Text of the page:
Flipping sequins. They’re therapeutic! If I had one in my house, I’d never leave.

Most expensive?
I try to stay within a manageable price point for a boutique (so that’s already a bit higher than, say, the Gap). Our customer expects to be able to afford to shop here. That said, winter coats are probably the most expensive item we carry, and we might occasionally have a special dress that costs more than $100. But generally nothing is over $100.

Least expensive item?
We have so many little tchotchkes in the front of the store: add-ons to gifts, such as bracelets and stickers. And we always have a good sale section.

Your very favorite item right now?
The hamburger shirt in the window!

What percentage of your business is local?
A year ago, I would have said 80 to 90 percent. But over the last year, we’ve been getting a lot of people who have sought us out after reading about us online—they read we’re listed as the best kids’ store in New York, so they come here. I don’t know whether we’re popping up higher on Google or what, but we’re listed somewhere. So now I’d say it’s more like 70 percent local.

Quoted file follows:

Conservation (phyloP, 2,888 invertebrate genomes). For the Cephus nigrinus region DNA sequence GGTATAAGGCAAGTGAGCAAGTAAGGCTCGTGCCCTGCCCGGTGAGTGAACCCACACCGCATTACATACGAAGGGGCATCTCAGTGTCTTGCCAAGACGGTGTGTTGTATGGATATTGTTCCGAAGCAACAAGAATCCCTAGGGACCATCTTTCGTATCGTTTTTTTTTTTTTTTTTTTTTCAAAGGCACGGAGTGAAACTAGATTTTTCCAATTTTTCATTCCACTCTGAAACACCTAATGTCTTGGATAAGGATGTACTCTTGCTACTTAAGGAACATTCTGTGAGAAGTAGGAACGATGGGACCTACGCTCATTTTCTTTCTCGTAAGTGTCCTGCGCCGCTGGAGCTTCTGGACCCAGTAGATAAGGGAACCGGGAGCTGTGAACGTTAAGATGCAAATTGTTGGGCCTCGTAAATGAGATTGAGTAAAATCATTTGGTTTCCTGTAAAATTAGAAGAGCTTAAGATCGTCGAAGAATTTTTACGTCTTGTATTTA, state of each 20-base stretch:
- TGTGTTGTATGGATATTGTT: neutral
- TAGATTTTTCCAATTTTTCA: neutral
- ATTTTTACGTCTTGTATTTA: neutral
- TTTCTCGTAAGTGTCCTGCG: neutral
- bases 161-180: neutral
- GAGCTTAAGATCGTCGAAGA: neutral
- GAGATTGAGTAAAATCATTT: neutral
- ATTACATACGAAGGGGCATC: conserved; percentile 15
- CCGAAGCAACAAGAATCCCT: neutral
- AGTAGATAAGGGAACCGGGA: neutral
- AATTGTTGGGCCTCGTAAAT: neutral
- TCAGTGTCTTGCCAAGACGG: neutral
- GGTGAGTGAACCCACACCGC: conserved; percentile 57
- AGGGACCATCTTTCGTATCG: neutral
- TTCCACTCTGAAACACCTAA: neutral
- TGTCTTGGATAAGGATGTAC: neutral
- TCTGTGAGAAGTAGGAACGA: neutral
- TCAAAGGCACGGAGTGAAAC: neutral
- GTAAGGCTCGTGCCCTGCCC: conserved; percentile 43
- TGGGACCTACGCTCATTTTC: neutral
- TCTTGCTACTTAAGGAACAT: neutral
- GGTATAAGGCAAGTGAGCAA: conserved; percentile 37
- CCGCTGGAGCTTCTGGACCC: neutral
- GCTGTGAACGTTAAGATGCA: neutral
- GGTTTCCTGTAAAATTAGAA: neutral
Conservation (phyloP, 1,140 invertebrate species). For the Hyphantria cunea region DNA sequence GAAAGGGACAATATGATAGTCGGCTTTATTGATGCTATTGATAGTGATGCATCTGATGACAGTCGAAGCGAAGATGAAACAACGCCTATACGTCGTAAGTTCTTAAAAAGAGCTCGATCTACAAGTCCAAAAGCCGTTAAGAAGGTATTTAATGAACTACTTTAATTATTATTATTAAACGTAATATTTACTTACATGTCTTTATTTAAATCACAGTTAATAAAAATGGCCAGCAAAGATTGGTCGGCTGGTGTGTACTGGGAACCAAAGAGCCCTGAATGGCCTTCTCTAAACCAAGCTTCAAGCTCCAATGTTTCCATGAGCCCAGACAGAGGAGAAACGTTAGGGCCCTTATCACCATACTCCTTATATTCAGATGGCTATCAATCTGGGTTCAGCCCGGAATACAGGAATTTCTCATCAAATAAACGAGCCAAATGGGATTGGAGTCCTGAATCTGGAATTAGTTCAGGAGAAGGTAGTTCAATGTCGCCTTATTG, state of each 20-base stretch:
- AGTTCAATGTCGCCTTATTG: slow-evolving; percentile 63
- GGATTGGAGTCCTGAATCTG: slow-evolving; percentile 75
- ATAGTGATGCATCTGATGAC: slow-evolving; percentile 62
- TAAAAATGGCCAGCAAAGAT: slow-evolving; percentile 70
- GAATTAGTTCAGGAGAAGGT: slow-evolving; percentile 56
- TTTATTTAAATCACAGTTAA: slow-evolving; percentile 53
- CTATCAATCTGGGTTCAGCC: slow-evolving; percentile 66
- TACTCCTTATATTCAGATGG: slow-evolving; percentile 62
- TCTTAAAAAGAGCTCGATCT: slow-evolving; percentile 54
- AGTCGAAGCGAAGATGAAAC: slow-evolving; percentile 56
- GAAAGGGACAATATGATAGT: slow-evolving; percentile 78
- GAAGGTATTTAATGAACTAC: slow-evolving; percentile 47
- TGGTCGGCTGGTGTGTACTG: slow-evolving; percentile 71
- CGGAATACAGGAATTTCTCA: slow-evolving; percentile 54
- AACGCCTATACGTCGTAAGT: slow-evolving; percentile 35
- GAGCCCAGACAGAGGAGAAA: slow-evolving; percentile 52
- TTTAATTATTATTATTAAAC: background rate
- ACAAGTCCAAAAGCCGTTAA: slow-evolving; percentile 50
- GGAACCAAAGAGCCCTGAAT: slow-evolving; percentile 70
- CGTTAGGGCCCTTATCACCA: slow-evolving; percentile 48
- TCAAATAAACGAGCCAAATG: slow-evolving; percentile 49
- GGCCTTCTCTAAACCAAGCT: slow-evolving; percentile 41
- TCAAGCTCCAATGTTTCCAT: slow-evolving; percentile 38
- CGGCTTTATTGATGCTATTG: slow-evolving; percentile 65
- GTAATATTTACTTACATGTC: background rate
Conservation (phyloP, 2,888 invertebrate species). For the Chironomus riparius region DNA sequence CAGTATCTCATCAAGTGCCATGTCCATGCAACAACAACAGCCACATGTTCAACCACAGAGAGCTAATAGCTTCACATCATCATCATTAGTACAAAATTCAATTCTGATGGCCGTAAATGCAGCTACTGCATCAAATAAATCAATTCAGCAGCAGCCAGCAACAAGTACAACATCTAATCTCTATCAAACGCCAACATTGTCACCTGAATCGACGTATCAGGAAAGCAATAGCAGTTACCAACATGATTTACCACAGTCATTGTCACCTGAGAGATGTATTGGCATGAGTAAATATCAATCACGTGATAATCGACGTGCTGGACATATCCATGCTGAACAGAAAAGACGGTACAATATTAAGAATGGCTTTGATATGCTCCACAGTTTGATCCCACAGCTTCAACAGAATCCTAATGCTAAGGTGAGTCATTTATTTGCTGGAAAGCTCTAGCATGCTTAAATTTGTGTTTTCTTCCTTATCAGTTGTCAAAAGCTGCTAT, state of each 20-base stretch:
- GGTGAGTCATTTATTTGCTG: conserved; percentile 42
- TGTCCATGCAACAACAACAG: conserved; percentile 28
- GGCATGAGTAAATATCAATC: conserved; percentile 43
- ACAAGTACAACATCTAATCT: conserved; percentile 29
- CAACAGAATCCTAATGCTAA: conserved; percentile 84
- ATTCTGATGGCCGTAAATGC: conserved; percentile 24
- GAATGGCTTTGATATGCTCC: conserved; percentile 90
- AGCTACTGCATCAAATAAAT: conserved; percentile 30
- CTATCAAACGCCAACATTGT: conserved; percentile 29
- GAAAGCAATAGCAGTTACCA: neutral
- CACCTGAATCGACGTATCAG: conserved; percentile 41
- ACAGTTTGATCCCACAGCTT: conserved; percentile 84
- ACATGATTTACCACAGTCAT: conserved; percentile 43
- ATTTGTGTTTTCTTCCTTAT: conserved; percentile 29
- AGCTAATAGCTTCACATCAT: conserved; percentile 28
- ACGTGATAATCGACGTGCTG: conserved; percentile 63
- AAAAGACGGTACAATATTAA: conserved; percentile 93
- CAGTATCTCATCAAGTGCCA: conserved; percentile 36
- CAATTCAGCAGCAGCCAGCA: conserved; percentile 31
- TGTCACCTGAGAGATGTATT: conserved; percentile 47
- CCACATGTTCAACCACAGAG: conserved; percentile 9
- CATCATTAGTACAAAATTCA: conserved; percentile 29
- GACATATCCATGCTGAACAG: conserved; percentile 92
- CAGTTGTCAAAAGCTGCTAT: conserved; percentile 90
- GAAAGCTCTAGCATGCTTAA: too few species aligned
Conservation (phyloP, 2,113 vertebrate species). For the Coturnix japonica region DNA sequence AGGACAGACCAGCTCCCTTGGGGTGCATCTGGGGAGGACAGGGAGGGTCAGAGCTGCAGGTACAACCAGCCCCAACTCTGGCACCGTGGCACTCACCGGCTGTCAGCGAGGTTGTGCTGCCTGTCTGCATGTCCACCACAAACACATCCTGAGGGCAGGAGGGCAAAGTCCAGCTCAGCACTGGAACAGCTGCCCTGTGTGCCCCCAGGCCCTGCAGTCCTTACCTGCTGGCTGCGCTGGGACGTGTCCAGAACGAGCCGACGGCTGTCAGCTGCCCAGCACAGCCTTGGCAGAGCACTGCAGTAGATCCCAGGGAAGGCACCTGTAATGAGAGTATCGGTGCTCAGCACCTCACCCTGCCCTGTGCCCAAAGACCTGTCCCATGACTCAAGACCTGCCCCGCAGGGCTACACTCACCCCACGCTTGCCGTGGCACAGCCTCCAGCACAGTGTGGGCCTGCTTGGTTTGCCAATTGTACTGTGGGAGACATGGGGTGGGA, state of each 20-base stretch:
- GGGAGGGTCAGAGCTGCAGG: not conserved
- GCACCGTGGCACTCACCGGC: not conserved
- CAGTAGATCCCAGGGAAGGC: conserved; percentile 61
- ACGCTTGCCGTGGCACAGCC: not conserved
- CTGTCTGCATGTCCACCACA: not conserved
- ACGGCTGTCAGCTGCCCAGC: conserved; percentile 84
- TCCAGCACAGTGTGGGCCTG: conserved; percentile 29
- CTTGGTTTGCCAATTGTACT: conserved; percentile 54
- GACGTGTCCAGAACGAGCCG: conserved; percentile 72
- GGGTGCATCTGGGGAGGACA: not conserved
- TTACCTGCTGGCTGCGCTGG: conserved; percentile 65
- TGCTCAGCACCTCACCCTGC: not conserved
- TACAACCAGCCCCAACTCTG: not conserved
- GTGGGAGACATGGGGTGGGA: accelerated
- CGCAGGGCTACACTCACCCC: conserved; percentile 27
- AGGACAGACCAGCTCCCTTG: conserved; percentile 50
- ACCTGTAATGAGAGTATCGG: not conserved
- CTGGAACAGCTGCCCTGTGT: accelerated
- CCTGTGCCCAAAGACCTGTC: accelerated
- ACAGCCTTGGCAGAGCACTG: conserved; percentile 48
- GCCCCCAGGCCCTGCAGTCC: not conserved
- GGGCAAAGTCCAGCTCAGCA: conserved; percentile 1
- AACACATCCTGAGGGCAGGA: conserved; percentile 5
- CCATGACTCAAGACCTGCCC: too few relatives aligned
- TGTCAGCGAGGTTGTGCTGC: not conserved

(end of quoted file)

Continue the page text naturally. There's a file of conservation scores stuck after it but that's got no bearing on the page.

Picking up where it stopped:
Tribeca has obviously changed a lot since you started. How have the changes affected your business?
We were among the first residents in 53 N. Moore after it was converted. It was funny we ended up there, because I used to work at Moody’s, so I’d often hang out in this area, and there was a total dive bar a block away from 53 N. Moore that I loved, and the 53 N. Moore block basically functioned as a homeless camp. As the neighborhood has grown, we’ve grown. This was a toy store when I bought it, and I started carrying stuff for newborns, then size two, size four, size six…. Now we’re up to size 16.

I bet there weren’t many kids’ stores back in 2004.
Koh’s Kids was here. Boomerang Toys. And Balloon Saloon, of course. But a ton have come and gone….

Tell me a good customer story.
There was a moment about three years ago when the expression “meh” was a thing among the tweens. I had a few camouflage knit hats with “meh” on them. A guy from California happens to walk in—and it turns out his last name is Meh, so he bought them all! He’s now a regular customer who comes back twice a year to shop with us.

Where do you eat/drink/shop around here?
Nish Nush for lunch. Laughing Man every day. Between Laughing Man and SoulCycle, I’m a Tribeca cliché! Walker’s and Takahachi have always been family favorites. As for shopping, my favorite store is Gloria Jewel on W. Broadway. I’m always sending people there when they’re wandering around the neighborhood and ask where else they should go.

What does the future hold?